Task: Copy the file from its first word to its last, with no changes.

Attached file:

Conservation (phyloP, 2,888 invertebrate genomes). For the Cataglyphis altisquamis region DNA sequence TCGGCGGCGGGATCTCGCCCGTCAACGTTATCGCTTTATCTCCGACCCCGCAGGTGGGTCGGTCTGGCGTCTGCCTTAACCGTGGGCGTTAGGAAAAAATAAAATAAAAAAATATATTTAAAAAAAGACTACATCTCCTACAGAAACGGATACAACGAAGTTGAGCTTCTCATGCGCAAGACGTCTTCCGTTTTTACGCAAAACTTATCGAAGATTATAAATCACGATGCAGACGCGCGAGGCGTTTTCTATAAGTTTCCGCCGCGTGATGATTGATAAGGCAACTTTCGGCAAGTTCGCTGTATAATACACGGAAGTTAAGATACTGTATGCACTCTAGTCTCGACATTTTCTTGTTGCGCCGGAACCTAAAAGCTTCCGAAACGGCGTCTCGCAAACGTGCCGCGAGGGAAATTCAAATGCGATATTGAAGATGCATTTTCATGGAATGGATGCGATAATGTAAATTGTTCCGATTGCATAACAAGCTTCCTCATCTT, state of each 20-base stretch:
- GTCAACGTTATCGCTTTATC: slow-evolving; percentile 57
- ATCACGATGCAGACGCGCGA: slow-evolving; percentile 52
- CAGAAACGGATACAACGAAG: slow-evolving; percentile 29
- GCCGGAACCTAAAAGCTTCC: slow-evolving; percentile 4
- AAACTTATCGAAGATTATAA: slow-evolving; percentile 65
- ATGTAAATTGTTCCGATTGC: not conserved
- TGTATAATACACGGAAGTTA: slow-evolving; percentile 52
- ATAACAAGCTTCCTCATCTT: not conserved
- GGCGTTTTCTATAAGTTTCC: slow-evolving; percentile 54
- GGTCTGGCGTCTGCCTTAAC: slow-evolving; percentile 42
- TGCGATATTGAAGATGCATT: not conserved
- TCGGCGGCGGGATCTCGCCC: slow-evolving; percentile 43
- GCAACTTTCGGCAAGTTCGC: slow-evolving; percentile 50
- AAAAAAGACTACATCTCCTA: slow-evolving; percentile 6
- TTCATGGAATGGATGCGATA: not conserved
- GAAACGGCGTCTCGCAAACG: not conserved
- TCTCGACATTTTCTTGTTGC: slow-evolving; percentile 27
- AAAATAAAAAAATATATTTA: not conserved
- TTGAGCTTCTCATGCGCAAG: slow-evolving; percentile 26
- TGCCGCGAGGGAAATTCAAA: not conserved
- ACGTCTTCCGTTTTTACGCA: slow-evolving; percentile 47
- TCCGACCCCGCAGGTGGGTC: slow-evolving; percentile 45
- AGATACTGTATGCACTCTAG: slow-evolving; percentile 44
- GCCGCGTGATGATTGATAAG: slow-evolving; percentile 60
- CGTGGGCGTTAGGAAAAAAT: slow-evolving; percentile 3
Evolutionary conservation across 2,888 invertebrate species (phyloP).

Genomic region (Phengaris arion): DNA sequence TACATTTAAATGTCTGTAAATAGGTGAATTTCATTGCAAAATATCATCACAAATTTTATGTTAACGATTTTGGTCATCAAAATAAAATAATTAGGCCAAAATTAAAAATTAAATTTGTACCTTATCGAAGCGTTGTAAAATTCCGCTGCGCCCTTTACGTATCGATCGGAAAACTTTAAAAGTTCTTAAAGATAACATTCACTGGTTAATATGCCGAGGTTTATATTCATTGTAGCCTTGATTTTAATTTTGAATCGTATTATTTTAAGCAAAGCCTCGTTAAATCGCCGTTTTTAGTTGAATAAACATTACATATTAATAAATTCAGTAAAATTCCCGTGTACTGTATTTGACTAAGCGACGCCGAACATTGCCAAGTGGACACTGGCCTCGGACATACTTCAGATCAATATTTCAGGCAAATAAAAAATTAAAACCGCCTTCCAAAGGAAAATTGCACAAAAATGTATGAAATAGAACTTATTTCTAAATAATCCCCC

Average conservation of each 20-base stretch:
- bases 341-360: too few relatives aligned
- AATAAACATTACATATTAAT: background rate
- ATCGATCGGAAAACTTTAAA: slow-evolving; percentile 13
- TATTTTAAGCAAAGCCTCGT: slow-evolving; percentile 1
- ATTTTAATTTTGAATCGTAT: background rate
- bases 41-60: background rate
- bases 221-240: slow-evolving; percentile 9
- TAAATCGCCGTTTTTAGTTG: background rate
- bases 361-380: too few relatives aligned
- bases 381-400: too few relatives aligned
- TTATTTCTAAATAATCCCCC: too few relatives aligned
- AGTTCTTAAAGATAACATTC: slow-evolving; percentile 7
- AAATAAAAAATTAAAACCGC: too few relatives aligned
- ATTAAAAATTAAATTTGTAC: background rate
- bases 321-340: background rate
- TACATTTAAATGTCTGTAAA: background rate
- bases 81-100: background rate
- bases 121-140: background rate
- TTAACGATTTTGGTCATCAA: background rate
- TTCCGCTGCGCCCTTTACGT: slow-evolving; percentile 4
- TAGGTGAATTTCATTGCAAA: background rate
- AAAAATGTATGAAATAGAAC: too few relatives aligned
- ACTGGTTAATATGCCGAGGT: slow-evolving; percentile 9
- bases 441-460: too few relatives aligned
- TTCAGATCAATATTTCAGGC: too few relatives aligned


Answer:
Conservation (phyloP, 2,888 invertebrate genomes). For the Cataglyphis altisquamis region DNA sequence TCGGCGGCGGGATCTCGCCCGTCAACGTTATCGCTTTATCTCCGACCCCGCAGGTGGGTCGGTCTGGCGTCTGCCTTAACCGTGGGCGTTAGGAAAAAATAAAATAAAAAAATATATTTAAAAAAAGACTACATCTCCTACAGAAACGGATACAACGAAGTTGAGCTTCTCATGCGCAAGACGTCTTCCGTTTTTACGCAAAACTTATCGAAGATTATAAATCACGATGCAGACGCGCGAGGCGTTTTCTATAAGTTTCCGCCGCGTGATGATTGATAAGGCAACTTTCGGCAAGTTCGCTGTATAATACACGGAAGTTAAGATACTGTATGCACTCTAGTCTCGACATTTTCTTGTTGCGCCGGAACCTAAAAGCTTCCGAAACGGCGTCTCGCAAACGTGCCGCGAGGGAAATTCAAATGCGATATTGAAGATGCATTTTCATGGAATGGATGCGATAATGTAAATTGTTCCGATTGCATAACAAGCTTCCTCATCTT, state of each 20-base stretch:
- GTCAACGTTATCGCTTTATC: slow-evolving; percentile 57
- ATCACGATGCAGACGCGCGA: slow-evolving; percentile 52
- CAGAAACGGATACAACGAAG: slow-evolving; percentile 29
- GCCGGAACCTAAAAGCTTCC: slow-evolving; percentile 4
- AAACTTATCGAAGATTATAA: slow-evolving; percentile 65
- ATGTAAATTGTTCCGATTGC: not conserved
- TGTATAATACACGGAAGTTA: slow-evolving; percentile 52
- ATAACAAGCTTCCTCATCTT: not conserved
- GGCGTTTTCTATAAGTTTCC: slow-evolving; percentile 54
- GGTCTGGCGTCTGCCTTAAC: slow-evolving; percentile 42
- TGCGATATTGAAGATGCATT: not conserved
- TCGGCGGCGGGATCTCGCCC: slow-evolving; percentile 43
- GCAACTTTCGGCAAGTTCGC: slow-evolving; percentile 50
- AAAAAAGACTACATCTCCTA: slow-evolving; percentile 6
- TTCATGGAATGGATGCGATA: not conserved
- GAAACGGCGTCTCGCAAACG: not conserved
- TCTCGACATTTTCTTGTTGC: slow-evolving; percentile 27
- AAAATAAAAAAATATATTTA: not conserved
- TTGAGCTTCTCATGCGCAAG: slow-evolving; percentile 26
- TGCCGCGAGGGAAATTCAAA: not conserved
- ACGTCTTCCGTTTTTACGCA: slow-evolving; percentile 47
- TCCGACCCCGCAGGTGGGTC: slow-evolving; percentile 45
- AGATACTGTATGCACTCTAG: slow-evolving; percentile 44
- GCCGCGTGATGATTGATAAG: slow-evolving; percentile 60
- CGTGGGCGTTAGGAAAAAAT: slow-evolving; percentile 3
Evolutionary conservation across 2,888 invertebrate species (phyloP).

Genomic region (Phengaris arion): DNA sequence TACATTTAAATGTCTGTAAATAGGTGAATTTCATTGCAAAATATCATCACAAATTTTATGTTAACGATTTTGGTCATCAAAATAAAATAATTAGGCCAAAATTAAAAATTAAATTTGTACCTTATCGAAGCGTTGTAAAATTCCGCTGCGCCCTTTACGTATCGATCGGAAAACTTTAAAAGTTCTTAAAGATAACATTCACTGGTTAATATGCCGAGGTTTATATTCATTGTAGCCTTGATTTTAATTTTGAATCGTATTATTTTAAGCAAAGCCTCGTTAAATCGCCGTTTTTAGTTGAATAAACATTACATATTAATAAATTCAGTAAAATTCCCGTGTACTGTATTTGACTAAGCGACGCCGAACATTGCCAAGTGGACACTGGCCTCGGACATACTTCAGATCAATATTTCAGGCAAATAAAAAATTAAAACCGCCTTCCAAAGGAAAATTGCACAAAAATGTATGAAATAGAACTTATTTCTAAATAATCCCCC

Average conservation of each 20-base stretch:
- bases 341-360: too few relatives aligned
- AATAAACATTACATATTAAT: background rate
- ATCGATCGGAAAACTTTAAA: slow-evolving; percentile 13
- TATTTTAAGCAAAGCCTCGT: slow-evolving; percentile 1
- ATTTTAATTTTGAATCGTAT: background rate
- bases 41-60: background rate
- bases 221-240: slow-evolving; percentile 9
- TAAATCGCCGTTTTTAGTTG: background rate
- bases 361-380: too few relatives aligned
- bases 381-400: too few relatives aligned
- TTATTTCTAAATAATCCCCC: too few relatives aligned
- AGTTCTTAAAGATAACATTC: slow-evolving; percentile 7
- AAATAAAAAATTAAAACCGC: too few relatives aligned
- ATTAAAAATTAAATTTGTAC: background rate
- bases 321-340: background rate
- TACATTTAAATGTCTGTAAA: background rate
- bases 81-100: background rate
- bases 121-140: background rate
- TTAACGATTTTGGTCATCAA: background rate
- TTCCGCTGCGCCCTTTACGT: slow-evolving; percentile 4
- TAGGTGAATTTCATTGCAAA: background rate
- AAAAATGTATGAAATAGAAC: too few relatives aligned
- ACTGGTTAATATGCCGAGGT: slow-evolving; percentile 9
- bases 441-460: too few relatives aligned
- TTCAGATCAATATTTCAGGC: too few relatives aligned